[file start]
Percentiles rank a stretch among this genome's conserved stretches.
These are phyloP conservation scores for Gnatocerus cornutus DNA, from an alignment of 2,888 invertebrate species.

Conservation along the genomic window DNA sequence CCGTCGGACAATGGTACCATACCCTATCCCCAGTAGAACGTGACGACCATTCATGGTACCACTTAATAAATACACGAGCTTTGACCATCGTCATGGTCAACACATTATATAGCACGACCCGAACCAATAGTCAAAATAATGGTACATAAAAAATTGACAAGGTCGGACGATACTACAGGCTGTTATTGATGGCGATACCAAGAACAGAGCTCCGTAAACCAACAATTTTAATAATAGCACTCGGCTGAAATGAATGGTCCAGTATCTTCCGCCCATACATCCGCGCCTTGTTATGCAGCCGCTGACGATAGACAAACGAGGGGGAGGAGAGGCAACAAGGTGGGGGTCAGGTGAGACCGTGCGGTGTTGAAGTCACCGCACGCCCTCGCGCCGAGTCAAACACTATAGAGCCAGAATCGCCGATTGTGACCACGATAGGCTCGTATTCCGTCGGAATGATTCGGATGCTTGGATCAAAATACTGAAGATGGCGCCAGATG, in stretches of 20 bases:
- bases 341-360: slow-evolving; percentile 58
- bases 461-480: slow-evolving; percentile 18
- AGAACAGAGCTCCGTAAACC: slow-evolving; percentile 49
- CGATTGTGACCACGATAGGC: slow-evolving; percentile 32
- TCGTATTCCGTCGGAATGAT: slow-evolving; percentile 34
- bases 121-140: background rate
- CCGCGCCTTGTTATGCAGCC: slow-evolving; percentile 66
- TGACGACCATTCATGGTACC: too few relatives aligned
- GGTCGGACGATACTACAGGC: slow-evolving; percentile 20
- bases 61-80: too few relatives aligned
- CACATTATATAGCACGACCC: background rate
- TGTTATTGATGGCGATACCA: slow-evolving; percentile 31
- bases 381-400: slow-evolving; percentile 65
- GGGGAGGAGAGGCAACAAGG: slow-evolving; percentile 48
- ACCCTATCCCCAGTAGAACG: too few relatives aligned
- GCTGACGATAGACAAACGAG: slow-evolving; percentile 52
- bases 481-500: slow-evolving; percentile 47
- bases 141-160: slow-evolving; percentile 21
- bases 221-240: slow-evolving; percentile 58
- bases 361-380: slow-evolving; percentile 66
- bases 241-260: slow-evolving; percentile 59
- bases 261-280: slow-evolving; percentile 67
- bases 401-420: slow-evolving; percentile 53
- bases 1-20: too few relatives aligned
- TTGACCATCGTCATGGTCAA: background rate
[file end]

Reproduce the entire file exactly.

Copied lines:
Percentiles rank a stretch among this genome's conserved stretches.
These are phyloP conservation scores for Gnatocerus cornutus DNA, from an alignment of 2,888 invertebrate species.

Conservation along the genomic window DNA sequence CCGTCGGACAATGGTACCATACCCTATCCCCAGTAGAACGTGACGACCATTCATGGTACCACTTAATAAATACACGAGCTTTGACCATCGTCATGGTCAACACATTATATAGCACGACCCGAACCAATAGTCAAAATAATGGTACATAAAAAATTGACAAGGTCGGACGATACTACAGGCTGTTATTGATGGCGATACCAAGAACAGAGCTCCGTAAACCAACAATTTTAATAATAGCACTCGGCTGAAATGAATGGTCCAGTATCTTCCGCCCATACATCCGCGCCTTGTTATGCAGCCGCTGACGATAGACAAACGAGGGGGAGGAGAGGCAACAAGGTGGGGGTCAGGTGAGACCGTGCGGTGTTGAAGTCACCGCACGCCCTCGCGCCGAGTCAAACACTATAGAGCCAGAATCGCCGATTGTGACCACGATAGGCTCGTATTCCGTCGGAATGATTCGGATGCTTGGATCAAAATACTGAAGATGGCGCCAGATG, in stretches of 20 bases:
- bases 341-360: slow-evolving; percentile 58
- bases 461-480: slow-evolving; percentile 18
- AGAACAGAGCTCCGTAAACC: slow-evolving; percentile 49
- CGATTGTGACCACGATAGGC: slow-evolving; percentile 32
- TCGTATTCCGTCGGAATGAT: slow-evolving; percentile 34
- bases 121-140: background rate
- CCGCGCCTTGTTATGCAGCC: slow-evolving; percentile 66
- TGACGACCATTCATGGTACC: too few relatives aligned
- GGTCGGACGATACTACAGGC: slow-evolving; percentile 20
- bases 61-80: too few relatives aligned
- CACATTATATAGCACGACCC: background rate
- TGTTATTGATGGCGATACCA: slow-evolving; percentile 31
- bases 381-400: slow-evolving; percentile 65
- GGGGAGGAGAGGCAACAAGG: slow-evolving; percentile 48
- ACCCTATCCCCAGTAGAACG: too few relatives aligned
- GCTGACGATAGACAAACGAG: slow-evolving; percentile 52
- bases 481-500: slow-evolving; percentile 47
- bases 141-160: slow-evolving; percentile 21
- bases 221-240: slow-evolving; percentile 58
- bases 361-380: slow-evolving; percentile 66
- bases 241-260: slow-evolving; percentile 59
- bases 261-280: slow-evolving; percentile 67
- bases 401-420: slow-evolving; percentile 53
- bases 1-20: too few relatives aligned
- TTGACCATCGTCATGGTCAA: background rate